# 11.1.1. What is Recursion?¶

**Recursion** is when a method calls itself. See the example method below.

1 2 3 4 5 | ```
public static void neverEnd()
{
System.out.println("This is the method that never ends!");
neverEnd();
}
``` |

This method will print out “This is the method that never ends!” and then call itself, which will print out the message again, and then call itself, and so on. This is called **infinite recursion**, which is a recursion that never ends. Of course, this particular method is not very useful.

11-1-1: Which line in the method neverEnd (shown above) contains the recursive call (the call to the same method)?

- Yes
- Where is the call to the same method?
- No
- There is no call to the same method, so this can not be a recursive method. It uses iteration instead.

11-1-2: Is the following method recursive?

1 2 3 4 5 6 7 8 9 public static int mystery() { int total = 0; for (int i=10; i>0; i--) { total = total + i; } return total; }

- Yes
- Yes, any method that contains at least one call to the same method is recursive.
- No
- Look again. Check if the method contains a call to itself.

11-1-3: Is the following method recursive?

1 2 3 4 5 public static int mystery2(int x) { if (x == 1) return 1; else return x + mystery2(x-1); }

# 11.1.2. Why use Recursion?¶

Recursion is most useful when it is used to solve problems where the structure of the problem repeats. For example, what if you wanted to find out how much space a folder on your computers uses? You could add up the sizes of all the files in that folder, but folders can also contain subfolders. So you will have to repeat the procedure (method) for each subfolder. Each subfolder can also contain subfolders.

Recursion can also be used to create fractals. A simple example is Sierpinski’s triangle in which you subdivide a triangle into 4 new triangles as shown below. You can then do the some procedure with each new triangle except the center one.

Recursion can also be used to traverse String, array, and ArrayList objects, much like a loop. In fact, any recursive solution could be written with iteration (loops) instead.

# 11.1.3. Factorial Method¶

The following video is also on YouTube at https://youtu.be/V2S_8E_ubBY. It introduces the concept of recursion and tracing recursion with the factorial method.

See the method factorial below that calculates the **factorial** of a number. The **factorial** of a number is defined as 1 for 0 and n * factorial (n-1) for any other number.

1 2 3 4 5 6 7 | ```
public static int factorial(int n)
{
if (n == 0)
return 1;
else
return n * factorial(n-1);
}
``` |

11-1-5: Which line in the method factorial contains the recursive call (the call to the same method)?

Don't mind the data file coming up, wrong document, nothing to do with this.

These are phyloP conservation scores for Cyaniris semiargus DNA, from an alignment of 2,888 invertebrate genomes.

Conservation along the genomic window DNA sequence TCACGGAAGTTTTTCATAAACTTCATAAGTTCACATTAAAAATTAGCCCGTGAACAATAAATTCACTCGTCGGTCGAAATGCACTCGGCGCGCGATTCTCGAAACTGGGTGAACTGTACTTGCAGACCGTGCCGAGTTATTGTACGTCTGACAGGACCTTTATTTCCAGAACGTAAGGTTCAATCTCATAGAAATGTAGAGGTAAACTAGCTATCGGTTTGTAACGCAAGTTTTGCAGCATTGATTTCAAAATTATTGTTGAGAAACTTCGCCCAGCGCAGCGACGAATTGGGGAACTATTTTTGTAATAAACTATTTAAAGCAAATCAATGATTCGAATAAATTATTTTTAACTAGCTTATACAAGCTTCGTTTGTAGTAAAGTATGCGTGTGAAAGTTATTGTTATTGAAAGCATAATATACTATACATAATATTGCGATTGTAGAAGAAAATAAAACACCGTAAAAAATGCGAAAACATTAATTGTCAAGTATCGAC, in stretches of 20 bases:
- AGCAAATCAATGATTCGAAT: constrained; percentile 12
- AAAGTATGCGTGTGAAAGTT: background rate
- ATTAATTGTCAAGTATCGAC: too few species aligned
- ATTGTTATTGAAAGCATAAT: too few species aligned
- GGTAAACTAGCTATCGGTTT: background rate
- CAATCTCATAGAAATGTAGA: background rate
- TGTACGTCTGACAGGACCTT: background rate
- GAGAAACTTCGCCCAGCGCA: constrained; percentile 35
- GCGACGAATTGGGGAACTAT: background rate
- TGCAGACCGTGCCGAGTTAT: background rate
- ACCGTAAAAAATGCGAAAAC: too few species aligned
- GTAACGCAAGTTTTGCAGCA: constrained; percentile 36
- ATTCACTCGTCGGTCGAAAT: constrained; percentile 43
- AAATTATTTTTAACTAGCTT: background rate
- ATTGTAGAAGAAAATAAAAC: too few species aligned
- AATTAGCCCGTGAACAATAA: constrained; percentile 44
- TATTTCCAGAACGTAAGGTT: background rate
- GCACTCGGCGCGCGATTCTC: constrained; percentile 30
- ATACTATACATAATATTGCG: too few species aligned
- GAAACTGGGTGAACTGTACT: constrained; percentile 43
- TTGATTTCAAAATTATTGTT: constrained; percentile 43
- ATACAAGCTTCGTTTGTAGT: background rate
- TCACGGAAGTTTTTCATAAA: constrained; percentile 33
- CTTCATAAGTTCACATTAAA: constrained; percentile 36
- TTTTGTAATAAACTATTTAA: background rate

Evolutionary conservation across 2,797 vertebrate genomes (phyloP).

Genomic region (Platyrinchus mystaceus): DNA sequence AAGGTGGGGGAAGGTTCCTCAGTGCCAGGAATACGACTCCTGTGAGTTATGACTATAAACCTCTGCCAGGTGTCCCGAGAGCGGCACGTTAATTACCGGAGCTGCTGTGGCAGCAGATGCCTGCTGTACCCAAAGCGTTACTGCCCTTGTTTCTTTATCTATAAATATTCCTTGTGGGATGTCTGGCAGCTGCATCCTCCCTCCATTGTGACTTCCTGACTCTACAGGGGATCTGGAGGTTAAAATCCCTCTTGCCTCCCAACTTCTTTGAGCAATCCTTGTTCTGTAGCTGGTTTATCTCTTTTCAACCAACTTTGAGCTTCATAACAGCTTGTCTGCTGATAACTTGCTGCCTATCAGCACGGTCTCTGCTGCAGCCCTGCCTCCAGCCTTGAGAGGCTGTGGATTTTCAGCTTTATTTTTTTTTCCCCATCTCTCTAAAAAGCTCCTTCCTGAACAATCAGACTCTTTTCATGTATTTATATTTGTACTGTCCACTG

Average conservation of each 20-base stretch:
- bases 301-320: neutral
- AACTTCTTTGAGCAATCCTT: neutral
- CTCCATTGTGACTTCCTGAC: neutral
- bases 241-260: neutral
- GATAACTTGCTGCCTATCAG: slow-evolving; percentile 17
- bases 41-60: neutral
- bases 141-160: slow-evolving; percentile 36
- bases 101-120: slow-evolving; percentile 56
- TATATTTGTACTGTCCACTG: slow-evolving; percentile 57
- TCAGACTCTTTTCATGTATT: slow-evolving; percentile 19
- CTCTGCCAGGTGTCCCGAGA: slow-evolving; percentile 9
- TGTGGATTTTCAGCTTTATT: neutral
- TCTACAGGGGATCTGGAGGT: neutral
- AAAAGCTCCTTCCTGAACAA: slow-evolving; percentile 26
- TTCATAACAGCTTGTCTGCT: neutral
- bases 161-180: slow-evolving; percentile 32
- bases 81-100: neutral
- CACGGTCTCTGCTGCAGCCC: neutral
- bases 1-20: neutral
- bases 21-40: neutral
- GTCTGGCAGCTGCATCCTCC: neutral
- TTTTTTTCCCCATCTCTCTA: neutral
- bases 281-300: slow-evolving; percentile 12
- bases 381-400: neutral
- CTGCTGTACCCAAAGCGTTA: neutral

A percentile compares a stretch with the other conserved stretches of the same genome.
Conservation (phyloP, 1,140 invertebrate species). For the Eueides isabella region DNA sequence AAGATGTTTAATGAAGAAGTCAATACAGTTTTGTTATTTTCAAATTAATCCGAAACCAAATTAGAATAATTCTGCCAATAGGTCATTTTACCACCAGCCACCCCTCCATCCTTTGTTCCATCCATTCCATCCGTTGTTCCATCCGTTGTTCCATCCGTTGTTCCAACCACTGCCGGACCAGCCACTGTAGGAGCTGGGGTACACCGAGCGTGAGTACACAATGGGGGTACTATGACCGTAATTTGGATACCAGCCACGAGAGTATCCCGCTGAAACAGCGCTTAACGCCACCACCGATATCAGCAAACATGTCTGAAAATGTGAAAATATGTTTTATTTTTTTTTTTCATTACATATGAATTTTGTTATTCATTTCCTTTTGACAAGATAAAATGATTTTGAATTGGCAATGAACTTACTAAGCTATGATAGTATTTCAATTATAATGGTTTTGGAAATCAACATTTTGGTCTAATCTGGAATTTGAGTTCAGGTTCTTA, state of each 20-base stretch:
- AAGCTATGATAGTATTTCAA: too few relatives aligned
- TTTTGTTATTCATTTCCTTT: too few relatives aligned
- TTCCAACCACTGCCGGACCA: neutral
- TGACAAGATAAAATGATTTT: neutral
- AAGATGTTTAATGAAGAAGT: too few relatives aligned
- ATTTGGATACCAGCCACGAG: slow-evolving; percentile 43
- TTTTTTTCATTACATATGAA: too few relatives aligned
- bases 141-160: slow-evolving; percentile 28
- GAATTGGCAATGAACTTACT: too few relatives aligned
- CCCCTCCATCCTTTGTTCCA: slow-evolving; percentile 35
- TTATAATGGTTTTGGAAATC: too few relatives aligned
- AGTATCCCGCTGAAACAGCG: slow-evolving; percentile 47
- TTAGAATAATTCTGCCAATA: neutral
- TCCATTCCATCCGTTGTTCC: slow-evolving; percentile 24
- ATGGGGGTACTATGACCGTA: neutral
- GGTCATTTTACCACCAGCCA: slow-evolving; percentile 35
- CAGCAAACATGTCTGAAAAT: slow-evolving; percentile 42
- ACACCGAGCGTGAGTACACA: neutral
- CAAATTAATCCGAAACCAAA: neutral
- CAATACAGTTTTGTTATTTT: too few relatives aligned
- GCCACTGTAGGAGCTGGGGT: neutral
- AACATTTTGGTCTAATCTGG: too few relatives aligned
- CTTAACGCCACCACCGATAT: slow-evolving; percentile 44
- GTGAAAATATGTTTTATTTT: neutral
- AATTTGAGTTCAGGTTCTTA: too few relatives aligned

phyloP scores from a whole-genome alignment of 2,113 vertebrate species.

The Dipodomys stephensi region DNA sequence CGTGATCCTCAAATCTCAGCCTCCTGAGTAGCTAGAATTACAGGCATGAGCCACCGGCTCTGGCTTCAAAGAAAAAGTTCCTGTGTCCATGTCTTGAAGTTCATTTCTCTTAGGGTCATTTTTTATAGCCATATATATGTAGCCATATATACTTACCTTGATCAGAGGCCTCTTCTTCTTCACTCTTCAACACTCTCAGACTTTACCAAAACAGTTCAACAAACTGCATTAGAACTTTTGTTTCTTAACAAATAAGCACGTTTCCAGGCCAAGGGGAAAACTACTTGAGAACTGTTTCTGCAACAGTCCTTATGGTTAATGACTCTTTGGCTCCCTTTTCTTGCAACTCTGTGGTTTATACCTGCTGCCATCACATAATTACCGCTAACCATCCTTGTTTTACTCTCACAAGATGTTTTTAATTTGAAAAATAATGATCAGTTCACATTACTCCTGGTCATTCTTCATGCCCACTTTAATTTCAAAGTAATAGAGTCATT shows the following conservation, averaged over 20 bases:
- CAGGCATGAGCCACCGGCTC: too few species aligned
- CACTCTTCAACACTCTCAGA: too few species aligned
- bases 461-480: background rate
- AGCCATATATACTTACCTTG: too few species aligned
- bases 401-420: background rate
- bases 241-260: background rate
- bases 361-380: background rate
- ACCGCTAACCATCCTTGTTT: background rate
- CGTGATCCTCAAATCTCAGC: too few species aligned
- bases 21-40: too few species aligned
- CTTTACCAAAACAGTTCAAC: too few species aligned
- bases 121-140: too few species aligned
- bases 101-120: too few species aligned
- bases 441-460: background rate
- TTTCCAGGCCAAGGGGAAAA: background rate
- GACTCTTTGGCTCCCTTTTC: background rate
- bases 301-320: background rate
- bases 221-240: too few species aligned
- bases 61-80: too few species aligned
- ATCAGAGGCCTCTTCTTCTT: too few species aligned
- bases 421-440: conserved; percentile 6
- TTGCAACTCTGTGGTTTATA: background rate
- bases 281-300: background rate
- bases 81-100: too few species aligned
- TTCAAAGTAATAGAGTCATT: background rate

Run the code below to test the factorial method. What’s the factorial of 6? Add another test to print out the factorial of 6. What’s the factorial of 1? Add another test to print out the factorial of 1.

# 11.1.4. Base Case¶

Every recursive method must have at least one **base case** which halts the recursion. This is usually an if statement that causes the recursion to stop by just giving an answer without needing a recursive method call. You could also think of it as the simplest case where you can give the answer right away. The factorial method has a way to stop the recursion (not call itself). It stops when n is equal to 0, since it just returns 1. This is the base case.

Note

The thing that stops a recursive method from calling itself is called the **base case**. A method can have more than one **base case** (way to stop the recursion).

public static int factorial(int n) { if (n == 0) return 1; else return n * factorial(n-1); }

- 0
- Look again. What is the value of n when this method returns a value, without doing a recursive call?
- 1
- This method stops calling itself when n equals 1 (line 3).
- 2
- Look for a return with a number after it. When is this code executed?

11-1-8: What is the value of n when this method stops calling itself (when it reaches the base case)?

1 2 3 4 5 6 7 public static int product(int n) { if(n == 1) return 1; else return n * product(n - 2); }

- 0
- This method also stops for another value of n.
- 1
- This method also stops for another value of n.
- Both 0 and 1
- This method stops calling itself when n is either 0 or 1.

11-1-9: What is/are the values of the variable bunnies when this method stops calling itself (when it reaches the base case)?

1 2 3 4 5 6 public static int bunnyEars(int bunnies) { if (bunnies == 0) return 0; else if (bunnies == 1) return 2; else return 2 + bunnyEars(bunnies - 1); }

- yes
- Where is the call to the same method?
- no
- There is no call to the same method, so it is not recursive. This uses iteration instead.

11-1-10: Is the following method recursive?

1 2 3 4 5 6 7 8 9 public static int bunnyEars(int bunnies) { int total = 0; for (int i = 0; i < bunnies; i++) { total = total + 2; } return total; }

Continue to the next page for Day 2 of the Recursion lesson.